A diversity of approaches in his intellectual background gives Pickles a unique perspective by combining a deep philosophical interest, an opening to Western European classical knowledge and to contemporary scientific productions, a geographical approach to globalization issues and also to post-communist fragmentation in Eastern Europe, environmental concerns, African experience and an investigation of spatial consequences of technological changes. John Pickles can be broadly defined as a cultural and social geographer, interested in political and economic processes investing territories and places, with an approach certainly influenced by Lefebvre. Philosophically he is close to the phenomenology of Althusser but also to Deleuze.
A History of Spaces is certainly about geography and maps, but it is mainly a questioning of the processes of map-making and of map-using issues, the dynamics of production being more important than the result itself. If one may be tempted to state that the histories of spaces are limited in this book, then the social and spatial aspects linked to cartography are constantly present. The text is divided into five parts. After an introduction, the second part focuses on the deconstruction of maps, in a double technical and social sense: contesting the crisis of representation it criticizes cartographic reason and taking into account the social practices it develops a situated pragmatic. The third part is about mapping and political territories in the modern period and it introduces the following part, about cyber-empires in the contemporary digital maps. The last part, the fifth, discusses the counter-mapping and the maps of future.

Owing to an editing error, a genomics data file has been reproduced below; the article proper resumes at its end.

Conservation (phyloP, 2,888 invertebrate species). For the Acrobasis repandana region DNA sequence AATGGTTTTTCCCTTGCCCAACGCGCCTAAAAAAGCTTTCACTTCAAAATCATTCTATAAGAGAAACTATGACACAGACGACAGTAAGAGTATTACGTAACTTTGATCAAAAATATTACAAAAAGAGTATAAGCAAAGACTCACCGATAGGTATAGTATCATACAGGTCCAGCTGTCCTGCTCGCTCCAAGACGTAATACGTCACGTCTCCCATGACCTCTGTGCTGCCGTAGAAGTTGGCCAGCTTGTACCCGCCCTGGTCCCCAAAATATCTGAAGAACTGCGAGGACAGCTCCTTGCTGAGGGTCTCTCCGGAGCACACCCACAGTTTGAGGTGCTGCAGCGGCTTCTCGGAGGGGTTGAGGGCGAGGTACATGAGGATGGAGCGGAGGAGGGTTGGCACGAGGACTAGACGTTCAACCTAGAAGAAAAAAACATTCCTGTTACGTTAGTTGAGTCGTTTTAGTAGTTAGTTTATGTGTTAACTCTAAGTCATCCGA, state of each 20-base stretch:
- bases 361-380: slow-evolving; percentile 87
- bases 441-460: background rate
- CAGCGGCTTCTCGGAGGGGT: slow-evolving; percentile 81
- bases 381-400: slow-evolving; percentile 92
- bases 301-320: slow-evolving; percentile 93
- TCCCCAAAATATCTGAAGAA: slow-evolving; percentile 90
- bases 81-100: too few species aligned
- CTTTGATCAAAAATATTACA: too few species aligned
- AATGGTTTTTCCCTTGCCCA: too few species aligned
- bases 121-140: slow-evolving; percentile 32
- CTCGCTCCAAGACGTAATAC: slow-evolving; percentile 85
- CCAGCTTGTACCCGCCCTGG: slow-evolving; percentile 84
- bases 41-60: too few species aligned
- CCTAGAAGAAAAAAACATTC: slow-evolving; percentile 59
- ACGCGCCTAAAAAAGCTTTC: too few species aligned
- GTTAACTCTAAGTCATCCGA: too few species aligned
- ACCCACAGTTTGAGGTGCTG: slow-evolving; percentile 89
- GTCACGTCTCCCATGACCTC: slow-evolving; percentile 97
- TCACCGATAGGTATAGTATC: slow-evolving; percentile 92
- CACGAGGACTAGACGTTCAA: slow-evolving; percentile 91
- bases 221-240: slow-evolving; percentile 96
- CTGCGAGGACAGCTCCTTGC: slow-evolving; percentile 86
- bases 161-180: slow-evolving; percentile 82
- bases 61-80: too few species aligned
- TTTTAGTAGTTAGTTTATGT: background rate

The 233 pages of this book present an important number of figures, 46 black and white illustrations more precisely. But contrary to what one can expect in a book about mapping and spaces, the majority of these figures are drawings (24). With the reproduction of recent and old maps one is able to find also paintings and pictures. In spite of the variety of illustrations and of their importance in the text, there is no color in the book, except for the monochromatic blue cover, the image representing a French painting showing the attempt to adjust the technique of perspective. Maps, then, are not always the most efficient tool for representing spaces.